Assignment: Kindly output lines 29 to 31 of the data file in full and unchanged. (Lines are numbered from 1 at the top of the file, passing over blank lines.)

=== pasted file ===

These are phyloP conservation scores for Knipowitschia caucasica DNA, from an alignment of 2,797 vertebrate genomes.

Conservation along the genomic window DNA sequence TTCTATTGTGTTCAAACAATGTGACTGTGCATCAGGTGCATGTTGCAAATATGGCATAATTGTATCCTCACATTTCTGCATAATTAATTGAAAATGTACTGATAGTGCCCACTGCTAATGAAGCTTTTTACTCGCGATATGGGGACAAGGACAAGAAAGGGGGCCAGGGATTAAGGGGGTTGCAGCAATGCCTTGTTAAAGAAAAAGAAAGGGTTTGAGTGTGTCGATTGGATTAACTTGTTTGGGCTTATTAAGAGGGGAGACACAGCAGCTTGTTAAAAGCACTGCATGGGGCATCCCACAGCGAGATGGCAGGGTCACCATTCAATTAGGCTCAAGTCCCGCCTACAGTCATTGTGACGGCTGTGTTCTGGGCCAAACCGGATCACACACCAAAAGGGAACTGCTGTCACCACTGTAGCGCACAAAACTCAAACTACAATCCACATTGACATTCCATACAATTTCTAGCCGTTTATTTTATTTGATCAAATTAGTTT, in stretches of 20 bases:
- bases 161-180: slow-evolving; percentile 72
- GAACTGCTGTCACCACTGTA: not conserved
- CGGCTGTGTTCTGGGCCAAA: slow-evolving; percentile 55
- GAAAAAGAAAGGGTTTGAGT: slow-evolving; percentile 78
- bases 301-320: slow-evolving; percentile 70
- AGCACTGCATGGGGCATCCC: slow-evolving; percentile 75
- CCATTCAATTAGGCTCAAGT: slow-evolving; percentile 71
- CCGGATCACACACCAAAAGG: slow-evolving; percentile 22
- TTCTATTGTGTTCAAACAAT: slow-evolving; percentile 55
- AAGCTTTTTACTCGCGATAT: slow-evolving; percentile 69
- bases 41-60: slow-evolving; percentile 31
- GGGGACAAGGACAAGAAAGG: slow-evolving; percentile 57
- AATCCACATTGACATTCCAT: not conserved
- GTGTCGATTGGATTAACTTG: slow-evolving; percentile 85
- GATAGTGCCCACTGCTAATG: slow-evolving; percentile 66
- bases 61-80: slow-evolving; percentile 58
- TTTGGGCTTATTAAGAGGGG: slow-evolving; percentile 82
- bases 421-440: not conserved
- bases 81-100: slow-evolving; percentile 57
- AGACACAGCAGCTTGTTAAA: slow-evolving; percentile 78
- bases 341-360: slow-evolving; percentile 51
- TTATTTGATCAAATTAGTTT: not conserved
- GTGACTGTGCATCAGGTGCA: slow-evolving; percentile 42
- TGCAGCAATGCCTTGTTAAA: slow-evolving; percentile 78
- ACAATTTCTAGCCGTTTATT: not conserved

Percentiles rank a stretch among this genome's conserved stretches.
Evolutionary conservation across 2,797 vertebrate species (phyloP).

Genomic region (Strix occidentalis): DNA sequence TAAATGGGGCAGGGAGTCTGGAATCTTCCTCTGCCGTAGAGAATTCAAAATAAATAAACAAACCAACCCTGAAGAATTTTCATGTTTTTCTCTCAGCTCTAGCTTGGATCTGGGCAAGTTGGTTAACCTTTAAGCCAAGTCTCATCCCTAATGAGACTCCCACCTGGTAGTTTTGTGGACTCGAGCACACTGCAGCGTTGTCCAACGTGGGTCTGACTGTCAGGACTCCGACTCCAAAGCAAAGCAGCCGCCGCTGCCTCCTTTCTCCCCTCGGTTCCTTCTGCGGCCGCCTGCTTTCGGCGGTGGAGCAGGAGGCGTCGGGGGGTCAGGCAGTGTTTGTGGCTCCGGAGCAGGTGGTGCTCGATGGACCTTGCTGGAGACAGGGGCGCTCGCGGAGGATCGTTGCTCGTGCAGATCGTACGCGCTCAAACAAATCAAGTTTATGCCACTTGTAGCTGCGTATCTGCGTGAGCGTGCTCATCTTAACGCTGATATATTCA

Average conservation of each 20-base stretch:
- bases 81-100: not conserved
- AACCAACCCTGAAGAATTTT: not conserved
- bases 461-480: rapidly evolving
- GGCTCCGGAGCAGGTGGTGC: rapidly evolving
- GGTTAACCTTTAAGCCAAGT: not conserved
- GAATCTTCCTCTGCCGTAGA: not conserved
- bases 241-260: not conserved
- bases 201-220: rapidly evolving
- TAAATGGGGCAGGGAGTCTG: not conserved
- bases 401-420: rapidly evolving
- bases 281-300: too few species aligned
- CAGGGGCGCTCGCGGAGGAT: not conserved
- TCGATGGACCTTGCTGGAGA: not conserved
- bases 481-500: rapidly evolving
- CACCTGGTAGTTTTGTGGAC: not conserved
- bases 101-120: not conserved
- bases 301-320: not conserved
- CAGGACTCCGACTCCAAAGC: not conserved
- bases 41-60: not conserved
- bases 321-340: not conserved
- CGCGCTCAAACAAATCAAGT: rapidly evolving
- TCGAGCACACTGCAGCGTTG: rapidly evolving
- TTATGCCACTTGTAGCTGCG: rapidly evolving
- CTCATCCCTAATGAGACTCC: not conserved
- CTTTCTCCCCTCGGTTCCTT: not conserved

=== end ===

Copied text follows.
Evolutionary conservation across 2,797 vertebrate species (phyloP).

Genomic region (Strix occidentalis): DNA sequence TAAATGGGGCAGGGAGTCTGGAATCTTCCTCTGCCGTAGAGAATTCAAAATAAATAAACAAACCAACCCTGAAGAATTTTCATGTTTTTCTCTCAGCTCTAGCTTGGATCTGGGCAAGTTGGTTAACCTTTAAGCCAAGTCTCATCCCTAATGAGACTCCCACCTGGTAGTTTTGTGGACTCGAGCACACTGCAGCGTTGTCCAACGTGGGTCTGACTGTCAGGACTCCGACTCCAAAGCAAAGCAGCCGCCGCTGCCTCCTTTCTCCCCTCGGTTCCTTCTGCGGCCGCCTGCTTTCGGCGGTGGAGCAGGAGGCGTCGGGGGGTCAGGCAGTGTTTGTGGCTCCGGAGCAGGTGGTGCTCGATGGACCTTGCTGGAGACAGGGGCGCTCGCGGAGGATCGTTGCTCGTGCAGATCGTACGCGCTCAAACAAATCAAGTTTATGCCACTTGTAGCTGCGTATCTGCGTGAGCGTGCTCATCTTAACGCTGATATATTCA

Average conservation of each 20-base stretch: